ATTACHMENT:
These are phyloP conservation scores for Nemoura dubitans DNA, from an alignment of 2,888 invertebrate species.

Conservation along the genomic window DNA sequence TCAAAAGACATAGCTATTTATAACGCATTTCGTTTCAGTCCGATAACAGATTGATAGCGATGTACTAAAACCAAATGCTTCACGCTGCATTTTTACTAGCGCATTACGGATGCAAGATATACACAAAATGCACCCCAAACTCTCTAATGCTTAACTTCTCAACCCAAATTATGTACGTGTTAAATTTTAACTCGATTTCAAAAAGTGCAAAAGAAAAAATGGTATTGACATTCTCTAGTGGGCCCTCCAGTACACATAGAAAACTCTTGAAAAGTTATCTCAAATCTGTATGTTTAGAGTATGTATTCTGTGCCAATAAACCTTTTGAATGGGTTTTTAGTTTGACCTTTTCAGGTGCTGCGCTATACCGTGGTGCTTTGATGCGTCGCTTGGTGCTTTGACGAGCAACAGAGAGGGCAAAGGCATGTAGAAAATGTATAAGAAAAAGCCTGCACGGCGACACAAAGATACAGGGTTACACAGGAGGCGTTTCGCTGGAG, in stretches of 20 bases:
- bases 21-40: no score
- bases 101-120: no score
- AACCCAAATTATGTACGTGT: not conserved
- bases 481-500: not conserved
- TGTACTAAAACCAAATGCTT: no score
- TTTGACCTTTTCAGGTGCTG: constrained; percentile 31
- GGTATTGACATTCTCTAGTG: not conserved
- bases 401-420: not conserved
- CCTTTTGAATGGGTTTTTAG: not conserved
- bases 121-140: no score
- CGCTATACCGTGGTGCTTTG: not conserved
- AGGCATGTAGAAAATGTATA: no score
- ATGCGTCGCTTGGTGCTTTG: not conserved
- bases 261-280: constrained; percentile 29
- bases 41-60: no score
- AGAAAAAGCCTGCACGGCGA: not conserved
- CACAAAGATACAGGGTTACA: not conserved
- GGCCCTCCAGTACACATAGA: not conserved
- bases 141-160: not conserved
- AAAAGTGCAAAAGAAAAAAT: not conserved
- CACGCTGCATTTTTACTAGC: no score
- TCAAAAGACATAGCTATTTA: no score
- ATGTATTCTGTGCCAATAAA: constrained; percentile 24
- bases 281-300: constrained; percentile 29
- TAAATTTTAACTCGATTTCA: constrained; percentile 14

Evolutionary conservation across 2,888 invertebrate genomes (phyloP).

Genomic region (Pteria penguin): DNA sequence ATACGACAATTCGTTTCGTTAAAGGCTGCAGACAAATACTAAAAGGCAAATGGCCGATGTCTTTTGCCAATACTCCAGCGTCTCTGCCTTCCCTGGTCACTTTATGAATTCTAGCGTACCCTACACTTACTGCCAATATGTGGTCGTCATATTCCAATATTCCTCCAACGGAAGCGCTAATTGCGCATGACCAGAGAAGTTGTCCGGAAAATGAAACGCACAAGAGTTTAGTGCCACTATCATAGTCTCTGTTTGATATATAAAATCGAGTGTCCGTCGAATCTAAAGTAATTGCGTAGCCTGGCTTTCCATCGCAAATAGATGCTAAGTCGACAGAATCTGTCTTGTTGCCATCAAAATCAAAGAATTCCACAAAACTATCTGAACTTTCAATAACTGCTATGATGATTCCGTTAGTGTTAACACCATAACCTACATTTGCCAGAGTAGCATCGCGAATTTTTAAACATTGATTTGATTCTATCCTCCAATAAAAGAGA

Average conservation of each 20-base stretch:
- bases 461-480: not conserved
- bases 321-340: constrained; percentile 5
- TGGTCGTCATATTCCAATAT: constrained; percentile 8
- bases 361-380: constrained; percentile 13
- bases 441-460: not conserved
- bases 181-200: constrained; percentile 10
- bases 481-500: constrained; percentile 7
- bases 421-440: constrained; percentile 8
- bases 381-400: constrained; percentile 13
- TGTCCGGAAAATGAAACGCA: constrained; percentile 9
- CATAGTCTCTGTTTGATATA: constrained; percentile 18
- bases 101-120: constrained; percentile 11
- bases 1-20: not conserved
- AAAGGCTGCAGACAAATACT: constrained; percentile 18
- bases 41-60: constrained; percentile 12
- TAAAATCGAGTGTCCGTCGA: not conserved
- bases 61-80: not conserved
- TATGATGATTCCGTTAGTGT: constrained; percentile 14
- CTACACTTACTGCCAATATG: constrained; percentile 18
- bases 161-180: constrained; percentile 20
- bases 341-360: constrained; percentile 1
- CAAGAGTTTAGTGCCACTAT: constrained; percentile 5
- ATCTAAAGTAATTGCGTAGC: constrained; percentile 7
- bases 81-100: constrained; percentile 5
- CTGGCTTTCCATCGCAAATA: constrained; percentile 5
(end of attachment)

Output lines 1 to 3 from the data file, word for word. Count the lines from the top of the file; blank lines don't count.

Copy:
These are phyloP conservation scores for Nemoura dubitans DNA, from an alignment of 2,888 invertebrate species.

Conservation along the genomic window DNA sequence TCAAAAGACATAGCTATTTATAACGCATTTCGTTTCAGTCCGATAACAGATTGATAGCGATGTACTAAAACCAAATGCTTCACGCTGCATTTTTACTAGCGCATTACGGATGCAAGATATACACAAAATGCACCCCAAACTCTCTAATGCTTAACTTCTCAACCCAAATTATGTACGTGTTAAATTTTAACTCGATTTCAAAAAGTGCAAAAGAAAAAATGGTATTGACATTCTCTAGTGGGCCCTCCAGTACACATAGAAAACTCTTGAAAAGTTATCTCAAATCTGTATGTTTAGAGTATGTATTCTGTGCCAATAAACCTTTTGAATGGGTTTTTAGTTTGACCTTTTCAGGTGCTGCGCTATACCGTGGTGCTTTGATGCGTCGCTTGGTGCTTTGACGAGCAACAGAGAGGGCAAAGGCATGTAGAAAATGTATAAGAAAAAGCCTGCACGGCGACACAAAGATACAGGGTTACACAGGAGGCGTTTCGCTGGAG, in stretches of 20 bases:
- bases 21-40: no score